After the rain…

That didn’t take long! The situation I was trying to simulate is one where the painted leather is kept wet for a period of time. I had this happen at Easter 2009 where we hosted a 17th century tavern that ran for four days. By the end, all the leather drinkware was soaked and the paint was just starting to bleed.

After the rain
As before, oil at the top, then gouache, then acrylic. Modern dye to the left, iron black to the right

I must admit, early Summer rain in Sydney is somewhat akin to being shot-blasted, but it has accelerated the testing nicely. The oil on modern dye, which had already started to chip, suffered quite badly from this treatment. The gouache on iron black mostly washed off, on the modern dye it stood up a little better and could have been rescued by bring it in earlier and gently drying it. As you would expect, the acrylics are largely unaffected, as is the oil paint on iron black.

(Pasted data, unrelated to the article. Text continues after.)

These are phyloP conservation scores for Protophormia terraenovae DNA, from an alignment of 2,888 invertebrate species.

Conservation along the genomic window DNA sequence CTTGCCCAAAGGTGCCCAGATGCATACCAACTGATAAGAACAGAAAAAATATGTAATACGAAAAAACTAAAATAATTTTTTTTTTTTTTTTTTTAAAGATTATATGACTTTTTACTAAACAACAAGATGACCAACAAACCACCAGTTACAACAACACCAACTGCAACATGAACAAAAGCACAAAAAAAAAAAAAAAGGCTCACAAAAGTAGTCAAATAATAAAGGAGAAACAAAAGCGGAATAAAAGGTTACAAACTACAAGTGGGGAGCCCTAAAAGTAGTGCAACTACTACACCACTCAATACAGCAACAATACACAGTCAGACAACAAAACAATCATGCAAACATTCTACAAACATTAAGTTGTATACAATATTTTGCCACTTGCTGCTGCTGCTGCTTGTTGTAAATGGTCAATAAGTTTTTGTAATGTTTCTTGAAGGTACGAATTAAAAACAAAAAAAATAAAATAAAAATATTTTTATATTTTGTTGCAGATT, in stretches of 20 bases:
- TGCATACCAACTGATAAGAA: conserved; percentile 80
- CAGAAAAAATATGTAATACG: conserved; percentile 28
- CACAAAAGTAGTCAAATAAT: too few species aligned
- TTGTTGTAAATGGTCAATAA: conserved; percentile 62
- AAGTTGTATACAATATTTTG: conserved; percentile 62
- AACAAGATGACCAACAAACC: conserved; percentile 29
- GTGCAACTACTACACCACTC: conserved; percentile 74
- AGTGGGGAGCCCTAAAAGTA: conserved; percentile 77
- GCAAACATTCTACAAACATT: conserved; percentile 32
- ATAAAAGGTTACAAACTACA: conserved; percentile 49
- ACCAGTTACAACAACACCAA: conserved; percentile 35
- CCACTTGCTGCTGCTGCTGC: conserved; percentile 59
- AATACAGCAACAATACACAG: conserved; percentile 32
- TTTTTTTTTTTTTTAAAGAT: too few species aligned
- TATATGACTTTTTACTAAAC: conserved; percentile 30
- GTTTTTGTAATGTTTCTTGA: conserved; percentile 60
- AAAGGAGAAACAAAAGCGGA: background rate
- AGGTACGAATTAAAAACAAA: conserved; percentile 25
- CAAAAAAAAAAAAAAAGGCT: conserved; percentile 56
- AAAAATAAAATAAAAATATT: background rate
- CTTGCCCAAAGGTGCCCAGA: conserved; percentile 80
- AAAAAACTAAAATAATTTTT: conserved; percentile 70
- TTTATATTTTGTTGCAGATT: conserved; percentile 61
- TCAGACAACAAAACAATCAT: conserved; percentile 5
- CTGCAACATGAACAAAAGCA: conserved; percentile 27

Remember, all samples are from the same piece of hide, and all have a coat of varnish and a heavy coat of beeswax over the paint.

Once they’ve dried out, I’ll simulate washing up.

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Paint tests 2
From top down, oil paint, gouache, acrylic, left samples are modern dyes, right are iron black.

I’ve had the samples sitting for about six months, just to make sure the paints were really dry. They were dusted off and given a light coat of beeswax to finish sealing them, as I do with the painted drinkware. So far, they’ve had an easy life.

As expected, the acrylic stuck to both samples. What I wasn’t ready for was the way the oil paint seemed to be just sitting on the surface on the modern dyed piece. It smudged when I hit it with the wax. The gouache is having some problems the other way around. In that case, the modern one is fine but the iron black sample seems to have thinned the coating somehow. Possibly it’s reacting with the paint.

I’ll keep on with the tests as planned. Tomorrow might be a good time to leave them out in the rain.